Welcome to Aquatic Environmental Services, Inc.


Water Quality Testing

To gain more information on you particular body of water, AES conducts a water quality analysis to determine several key water quality parameters. Based off of these results, AES can then implement specific recommendations in order to improve your water quality.

Standard Water Quality Analysis Includes:

Water temperature influences almost all other water quality parameters and is often the first data collected during a water quality analysis. Water temperature plays a role in the reproduction of most fish species and determines what fish species are able to survive in a particular pond/lake. Most importantly, temperature influences the amount of oxygen the water can hold.

Dissolved oxygen (DO) is a measure of the amount of oxygen available to aquatic organisms and is reported as milligrams per liter (mg/L) or percent saturation. Percent saturation is a measure of how much oxygen is dissolved in the water relative to the maximum amount of oxygen that can be held in the water at a specific temperature. Dissolved oxygen levels fluctuate daily and are lowest in the early morning hours. DO does not pose a problem for fish until levels fall below 4 mg/L. Pond/lake stratification can create distinct DO levels at different depths during the warm summer months.
pH is a measure of the concentration of hydrogen ions present in water. pH determines whether the tested water is acidic (pH<7) or alkaline (pH>7) compared to neutral water (pH=7). Most aquatic organisms prefer pH levels between 6.5 and 9. The pH fluctuates daily due to the complex interactions of carbon dioxide, photosynthesis and respiration. Ponds/lakes usually experience their lowest pH levels of the day during the early morning hours.
Alkalinity is defined as the quantity of base present in water. The most common bases include carbonates, bicarbonates, hydroxides, and phosphates. Alkalinity is reported as milligrams of calcium carbonate per milliliter of water (mg CaCO3/L). Alkalinity determines the buffering capacity of a pond/lake. A good buffering capacity absorbs introductions of acids and bases with little change in pH levels. By maintaining desired pH levels, nutrients are more available to phytoplankton resulting in a pond/lake that has an increased carrying capacity. Levels below 20 mg/L should be increased with the addition of 4-6 tons per acre of agricultural lime.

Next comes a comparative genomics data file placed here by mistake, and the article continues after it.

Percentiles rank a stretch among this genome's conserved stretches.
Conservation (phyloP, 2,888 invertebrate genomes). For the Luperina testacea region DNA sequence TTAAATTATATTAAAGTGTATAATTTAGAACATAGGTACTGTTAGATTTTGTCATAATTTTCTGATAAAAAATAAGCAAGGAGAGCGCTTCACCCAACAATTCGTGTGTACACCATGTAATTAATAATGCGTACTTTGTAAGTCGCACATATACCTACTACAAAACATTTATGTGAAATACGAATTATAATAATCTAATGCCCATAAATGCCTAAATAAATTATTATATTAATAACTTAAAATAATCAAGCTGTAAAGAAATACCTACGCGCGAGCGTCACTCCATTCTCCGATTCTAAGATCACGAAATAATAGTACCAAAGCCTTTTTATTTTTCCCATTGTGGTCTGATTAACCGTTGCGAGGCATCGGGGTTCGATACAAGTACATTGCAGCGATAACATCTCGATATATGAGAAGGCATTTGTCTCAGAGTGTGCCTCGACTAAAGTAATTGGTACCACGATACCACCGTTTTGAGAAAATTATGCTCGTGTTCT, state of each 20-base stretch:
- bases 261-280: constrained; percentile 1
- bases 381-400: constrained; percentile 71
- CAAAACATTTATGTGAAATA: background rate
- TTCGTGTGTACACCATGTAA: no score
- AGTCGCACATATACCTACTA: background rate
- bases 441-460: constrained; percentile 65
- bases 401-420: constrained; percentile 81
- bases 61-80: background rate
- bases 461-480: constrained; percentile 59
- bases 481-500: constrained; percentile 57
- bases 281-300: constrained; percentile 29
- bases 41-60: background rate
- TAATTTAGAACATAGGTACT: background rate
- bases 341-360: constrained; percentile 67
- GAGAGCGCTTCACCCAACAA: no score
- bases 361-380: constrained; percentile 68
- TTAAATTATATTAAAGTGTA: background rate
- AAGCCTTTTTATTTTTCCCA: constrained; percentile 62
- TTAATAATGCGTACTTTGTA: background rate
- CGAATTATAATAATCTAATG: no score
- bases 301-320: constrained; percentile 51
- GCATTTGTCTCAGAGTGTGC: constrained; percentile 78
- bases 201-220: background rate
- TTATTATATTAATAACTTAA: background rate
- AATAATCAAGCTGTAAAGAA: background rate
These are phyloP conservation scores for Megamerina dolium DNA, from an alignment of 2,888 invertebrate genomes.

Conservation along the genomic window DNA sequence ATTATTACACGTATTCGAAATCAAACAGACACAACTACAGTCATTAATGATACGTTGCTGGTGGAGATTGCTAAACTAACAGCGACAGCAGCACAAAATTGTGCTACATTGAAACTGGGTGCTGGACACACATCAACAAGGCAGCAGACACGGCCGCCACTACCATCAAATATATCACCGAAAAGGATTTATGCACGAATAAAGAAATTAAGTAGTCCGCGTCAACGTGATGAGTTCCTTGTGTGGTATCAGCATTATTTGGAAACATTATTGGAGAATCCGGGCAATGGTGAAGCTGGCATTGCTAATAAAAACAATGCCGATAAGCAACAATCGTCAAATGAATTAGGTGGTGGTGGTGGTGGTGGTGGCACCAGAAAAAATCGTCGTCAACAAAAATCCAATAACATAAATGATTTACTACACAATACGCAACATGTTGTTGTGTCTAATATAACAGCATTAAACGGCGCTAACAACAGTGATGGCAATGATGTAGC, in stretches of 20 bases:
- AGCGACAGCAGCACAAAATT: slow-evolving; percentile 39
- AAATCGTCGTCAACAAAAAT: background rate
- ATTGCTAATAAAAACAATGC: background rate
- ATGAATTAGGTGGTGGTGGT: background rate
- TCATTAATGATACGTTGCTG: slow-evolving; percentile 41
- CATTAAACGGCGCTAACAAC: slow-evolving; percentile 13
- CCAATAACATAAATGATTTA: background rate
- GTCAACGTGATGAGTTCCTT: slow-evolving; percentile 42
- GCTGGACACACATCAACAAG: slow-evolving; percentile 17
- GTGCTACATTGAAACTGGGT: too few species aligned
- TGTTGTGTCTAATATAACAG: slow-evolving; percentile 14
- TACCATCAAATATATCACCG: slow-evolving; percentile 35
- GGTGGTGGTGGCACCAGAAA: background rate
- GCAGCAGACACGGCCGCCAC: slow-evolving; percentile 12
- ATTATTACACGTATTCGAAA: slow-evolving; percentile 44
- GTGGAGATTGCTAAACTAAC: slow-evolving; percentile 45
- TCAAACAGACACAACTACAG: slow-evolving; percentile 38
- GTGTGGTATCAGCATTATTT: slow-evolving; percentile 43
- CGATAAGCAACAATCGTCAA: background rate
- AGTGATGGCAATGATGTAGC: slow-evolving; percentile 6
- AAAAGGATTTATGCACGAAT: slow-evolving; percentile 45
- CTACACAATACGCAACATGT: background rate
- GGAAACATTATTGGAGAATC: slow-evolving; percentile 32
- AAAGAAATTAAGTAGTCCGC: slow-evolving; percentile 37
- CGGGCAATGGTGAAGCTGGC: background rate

Hardness is a measure of the quantity of divalent ions in water. In Georgia, calcium and magnesium carbonate account for the majority of water hardness. Alkalinity is closely related to hardness as both are reported as mg CaCO3/L. Hardness levels affect the toxicity of some algaecides, limit phytoplankton formation and play a role in fish growth. Levels below 20 mg/L should be increased with the addition of 4-6 tons per acre of agricultural lime.
Visibility is measured with the use of a secchi disc. A white and black disc measuring 20 cm in diameter is lowered vertically through the water until it can no longer be seen. Suspended particles reduce visibility levels. Therefore, in the absence of turbidity from silt or mud, the secchi disc serves as the international standard to indicate phytoplankton density. This is critical to determine when conducting a fertilization program.

Specialized Water Quality Analysis Includes:

AES uses an accredited laboratory to determine fecal coliform concentrations. Fecal coliform counts measure the concentration of the bacteria Escherichia coli in water. This bacteria is specific to the guts of birds and mammals, including humans, and is not harmful unless present in high numbers. Fecal coliform can originate from human or animal sources and counts are often higher after rain events. Observed levels are not of a concern unless counts exceed 100 colonies per 100 milliliters of pond/lake water. High levels indicate a sewage leak, animal waste in the watershed or excessively high numbers of waterfowl utilizing the pond/lake (Usually Canada Geese in our region).

Depending on your situation knowing nutrient levels is critical on determining algae growth. Our fishery clients need to know what is the limiting nutrient promoting good phytoplankton growth. While Phosphorus is limiting in most case some times of the year Nitrogen might be limited or the N:P may be skewed to favor cyanobacteria instead of preferred green phytoplankton. For the aesthetic client knowing nutrient levels can help us determine best ways to help control algae and vegetation.

We can determine the algae composition, classification, and biomass. This is again critical to the fishery client to know what species is most prevalent in the lake. If it is determined you have a high abundance of cyanobacteria we suggest you have cyanotoxin analyses performed. This is critical information for the lake owner as with increased toxicity levels you may need to shutdown swimming or other recreational activities before harmful pathogens cause adverse effects.